In Baltimore, where heroin has a long-entrenched history, the drug has created a thriving subeconomy, providing funds for dealers who buy mansions in the suburbs or simply help family members with rent and grocery money, reports the Baltimore Sun. The size of the subeconomy is not easily calculated. Nationally, experts estimate heroin users spend about $27 billion a year on the drug. In Baltimore, where there are an estimated 19,000 heroin users, including 9,500 chronic users, annual spending on the drug is estimated at least at $165 million. Such estimates, derived from Mayor Stephanie Rawlings-Blake’s 2015 heroin task force and a 2014 study by the RAND Corp., are imprecise given the nature of the drug market and the difficulty of surveying heavy heroin users. Experts say the actual valuation is likely much higher because of money spent by occasional users.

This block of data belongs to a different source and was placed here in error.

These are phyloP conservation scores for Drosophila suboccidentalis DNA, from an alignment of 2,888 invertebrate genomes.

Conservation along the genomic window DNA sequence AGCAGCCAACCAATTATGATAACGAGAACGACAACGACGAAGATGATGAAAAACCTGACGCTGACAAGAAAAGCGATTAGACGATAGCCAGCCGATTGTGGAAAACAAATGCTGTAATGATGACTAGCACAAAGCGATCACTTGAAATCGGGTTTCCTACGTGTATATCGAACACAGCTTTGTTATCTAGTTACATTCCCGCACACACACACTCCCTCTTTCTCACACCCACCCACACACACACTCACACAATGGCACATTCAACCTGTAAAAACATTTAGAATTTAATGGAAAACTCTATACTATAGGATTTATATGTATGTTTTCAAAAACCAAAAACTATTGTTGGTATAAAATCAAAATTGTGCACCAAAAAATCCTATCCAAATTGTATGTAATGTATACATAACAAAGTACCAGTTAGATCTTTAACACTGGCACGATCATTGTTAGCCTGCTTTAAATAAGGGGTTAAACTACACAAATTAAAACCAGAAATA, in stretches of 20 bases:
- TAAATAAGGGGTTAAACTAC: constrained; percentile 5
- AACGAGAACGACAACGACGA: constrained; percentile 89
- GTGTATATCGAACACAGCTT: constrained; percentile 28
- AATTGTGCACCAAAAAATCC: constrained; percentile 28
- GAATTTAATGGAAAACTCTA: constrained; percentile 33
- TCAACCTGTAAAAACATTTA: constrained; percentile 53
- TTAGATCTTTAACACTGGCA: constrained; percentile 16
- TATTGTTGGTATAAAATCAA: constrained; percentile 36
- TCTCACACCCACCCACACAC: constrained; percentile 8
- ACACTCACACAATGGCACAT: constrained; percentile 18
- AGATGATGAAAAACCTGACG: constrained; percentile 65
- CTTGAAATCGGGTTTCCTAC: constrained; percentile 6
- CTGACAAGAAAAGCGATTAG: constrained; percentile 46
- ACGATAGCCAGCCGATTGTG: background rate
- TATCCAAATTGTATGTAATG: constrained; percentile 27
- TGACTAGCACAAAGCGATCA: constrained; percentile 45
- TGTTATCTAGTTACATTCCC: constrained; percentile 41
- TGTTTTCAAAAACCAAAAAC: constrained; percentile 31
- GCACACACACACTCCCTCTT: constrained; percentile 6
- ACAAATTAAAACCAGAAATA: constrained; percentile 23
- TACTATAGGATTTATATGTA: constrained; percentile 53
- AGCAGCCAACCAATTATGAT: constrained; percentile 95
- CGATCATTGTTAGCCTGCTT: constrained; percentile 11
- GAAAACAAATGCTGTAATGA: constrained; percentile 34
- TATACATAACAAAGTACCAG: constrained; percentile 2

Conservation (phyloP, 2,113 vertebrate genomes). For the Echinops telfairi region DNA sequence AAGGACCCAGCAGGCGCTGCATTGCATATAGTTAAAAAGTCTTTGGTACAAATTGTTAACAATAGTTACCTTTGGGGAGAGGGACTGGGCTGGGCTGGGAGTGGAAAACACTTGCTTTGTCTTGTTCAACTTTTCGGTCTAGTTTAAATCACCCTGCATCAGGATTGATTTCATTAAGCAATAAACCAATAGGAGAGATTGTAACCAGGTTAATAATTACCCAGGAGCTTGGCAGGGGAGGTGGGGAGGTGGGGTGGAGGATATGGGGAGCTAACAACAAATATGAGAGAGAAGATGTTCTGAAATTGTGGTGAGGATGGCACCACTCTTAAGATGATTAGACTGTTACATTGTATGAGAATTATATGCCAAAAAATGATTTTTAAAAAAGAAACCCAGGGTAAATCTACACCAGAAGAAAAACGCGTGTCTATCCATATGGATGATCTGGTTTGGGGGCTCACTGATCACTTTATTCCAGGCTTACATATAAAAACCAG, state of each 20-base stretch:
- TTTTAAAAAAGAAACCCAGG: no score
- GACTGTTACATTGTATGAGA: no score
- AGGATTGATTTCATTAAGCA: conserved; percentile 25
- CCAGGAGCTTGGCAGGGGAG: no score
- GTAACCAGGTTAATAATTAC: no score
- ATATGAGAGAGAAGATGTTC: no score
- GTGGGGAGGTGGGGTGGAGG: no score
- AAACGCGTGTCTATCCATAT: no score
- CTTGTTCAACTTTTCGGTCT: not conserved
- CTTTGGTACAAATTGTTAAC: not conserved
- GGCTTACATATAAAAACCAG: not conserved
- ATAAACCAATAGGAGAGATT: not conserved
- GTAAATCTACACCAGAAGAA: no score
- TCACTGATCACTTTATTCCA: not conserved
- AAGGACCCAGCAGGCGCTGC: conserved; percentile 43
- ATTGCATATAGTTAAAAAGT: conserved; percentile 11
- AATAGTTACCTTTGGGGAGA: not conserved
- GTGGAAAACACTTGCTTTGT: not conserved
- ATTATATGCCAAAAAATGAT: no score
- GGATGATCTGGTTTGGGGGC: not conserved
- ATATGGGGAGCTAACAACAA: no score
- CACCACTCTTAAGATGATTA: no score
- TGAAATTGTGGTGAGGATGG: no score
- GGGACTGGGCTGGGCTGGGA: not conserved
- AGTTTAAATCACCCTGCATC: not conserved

When the brothers of one local kingpin were kidnapped, he came up with $500,000 for ransom. When investigators searched a stash house and home of another dealer, they found $464,283 and $74,980, respectively. As in the legitimate economy, such wealth is largely limited to those at the top levels of the heroin trade. At the bottom, the so-called “corner boys” who sell on the street can be making as little as minimum wage, according to economists who have studied the market and those who have plied the trade themselves. There seems to be an unending supply of mostly young men willing to do this entry-level work, however low-paying, illegal, and dangerous. Among them was Freddie Gray, the 25-year-old whose death in police custody in April triggered protests and rioting in Baltimore and led to criminal charges against six police officers.